As if they are satisfied with overhyped accomplishments, the Duke basketball players and coaches currently seem too passive to compete in March.
The Duke basketball team sits No. 5 on the 2020 Pomeroy College Basketball Ratings with three wins against the top 20: No. 1 Kansas, No. 7 Michigan State, and No. 17 Florida State. While that all looks fine and dandy, a closer look at the whole story says to hold off on giving the Blue Devils what they least need at the moment: a pat on the back.
A closer look shows the Spartans fading fast with nine total losses, including four of their last seven. A closer look shows that after those three notable wins, you have to scroll all the way down to No. 51 Syracuse to find the next, meaning only three of Duke’s 23 victories came against the top 50.
A closer look shows four of the squad’s five defeats came against opponents outside the top 50 (with the exception being the L at home to No. 14 Louisville on Jan. 18). Therefore, a closer look shows the Blue Devils have more losses to teams outside the top 50 than wins over teams inside the top 50.
A closer look shows Duke basketball head coach Mike Krzyzewski is — as many fans feared yet predicted — in the process of cutting his rotation down to eight. After typically sticking to his 10-deep strategy through January, in each of the past five non-overtime games, eight or fewer players have seen double-digit minutes.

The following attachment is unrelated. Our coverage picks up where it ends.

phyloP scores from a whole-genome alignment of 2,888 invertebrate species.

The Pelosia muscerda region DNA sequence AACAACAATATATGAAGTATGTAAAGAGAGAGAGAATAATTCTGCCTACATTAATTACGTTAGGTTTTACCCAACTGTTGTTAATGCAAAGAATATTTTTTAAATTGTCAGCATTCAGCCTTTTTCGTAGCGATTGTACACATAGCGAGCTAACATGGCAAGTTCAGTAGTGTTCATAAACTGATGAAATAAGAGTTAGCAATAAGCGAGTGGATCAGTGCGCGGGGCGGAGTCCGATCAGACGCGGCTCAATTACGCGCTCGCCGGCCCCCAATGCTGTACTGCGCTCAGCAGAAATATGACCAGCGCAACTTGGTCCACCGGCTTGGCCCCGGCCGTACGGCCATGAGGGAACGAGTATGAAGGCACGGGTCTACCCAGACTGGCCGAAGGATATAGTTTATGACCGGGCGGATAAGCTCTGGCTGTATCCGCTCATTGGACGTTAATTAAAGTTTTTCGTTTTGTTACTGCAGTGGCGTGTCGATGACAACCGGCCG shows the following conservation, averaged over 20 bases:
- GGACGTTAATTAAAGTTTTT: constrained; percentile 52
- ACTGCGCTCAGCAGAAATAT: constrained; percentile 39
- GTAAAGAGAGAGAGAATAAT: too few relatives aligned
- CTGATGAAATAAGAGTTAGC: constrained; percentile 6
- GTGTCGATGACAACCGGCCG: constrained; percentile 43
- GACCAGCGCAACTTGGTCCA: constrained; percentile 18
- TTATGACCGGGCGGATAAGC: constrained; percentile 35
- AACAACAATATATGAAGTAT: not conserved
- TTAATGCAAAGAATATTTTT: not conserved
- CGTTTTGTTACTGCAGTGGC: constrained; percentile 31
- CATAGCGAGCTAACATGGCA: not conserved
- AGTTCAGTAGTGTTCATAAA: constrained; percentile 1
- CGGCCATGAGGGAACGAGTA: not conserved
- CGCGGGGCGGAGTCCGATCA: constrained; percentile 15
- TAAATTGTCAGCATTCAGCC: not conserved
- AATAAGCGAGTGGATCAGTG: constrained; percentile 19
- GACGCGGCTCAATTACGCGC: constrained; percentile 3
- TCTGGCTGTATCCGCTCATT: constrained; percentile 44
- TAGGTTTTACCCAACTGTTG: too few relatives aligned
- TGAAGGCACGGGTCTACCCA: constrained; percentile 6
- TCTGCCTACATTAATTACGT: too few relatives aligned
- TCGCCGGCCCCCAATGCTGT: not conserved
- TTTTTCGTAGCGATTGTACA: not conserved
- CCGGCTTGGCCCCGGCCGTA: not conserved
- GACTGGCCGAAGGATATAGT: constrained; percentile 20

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A closer look shows, with fewer breaks for his best players, Krzyzewski has essentially left himself with no choice in recent outings but to essentially abandon the type of fullcourt pressure that 1) once stymied opposing backcourts, 2) led to Duke’s most impressive stretches of the season, and 3) kept his Blue Devils playing with passion and energy.
Just in case someone is thinking of excusing the dwindling playing time for reserves, a closer look shows the Blue Devils have been relatively fortunate on the injury front this season.
A closer look shows opposing coaches more engaged in happenings on the court than the Duke basketball staff as of late. Except when going berserk on either the officials or Cameron Crazies, Coach K has primarily remained seated during games — as if the players will magically exhibit more fight without seeing much from their leader — and his cohorts look too timid to stand up on his behalf.
But what does all this mean? Well, that all depends on who answers the question: it means whatever you tell yourself it means. Former Duke basketball champ and current ESPN analyst Jay Williams shared his thoughts about the Blue Devils on Wednesday:
“Their effort is something you shouldn’t have to teach. It should be there every day…Now, we’re seeing their youth come out on the road against a team that is at the bottom in the ACC…Defense travels…I’d rather have the offensive woes coming into [play] than questioning where my team is defensively as it relates to a standard of effort that we get every night.”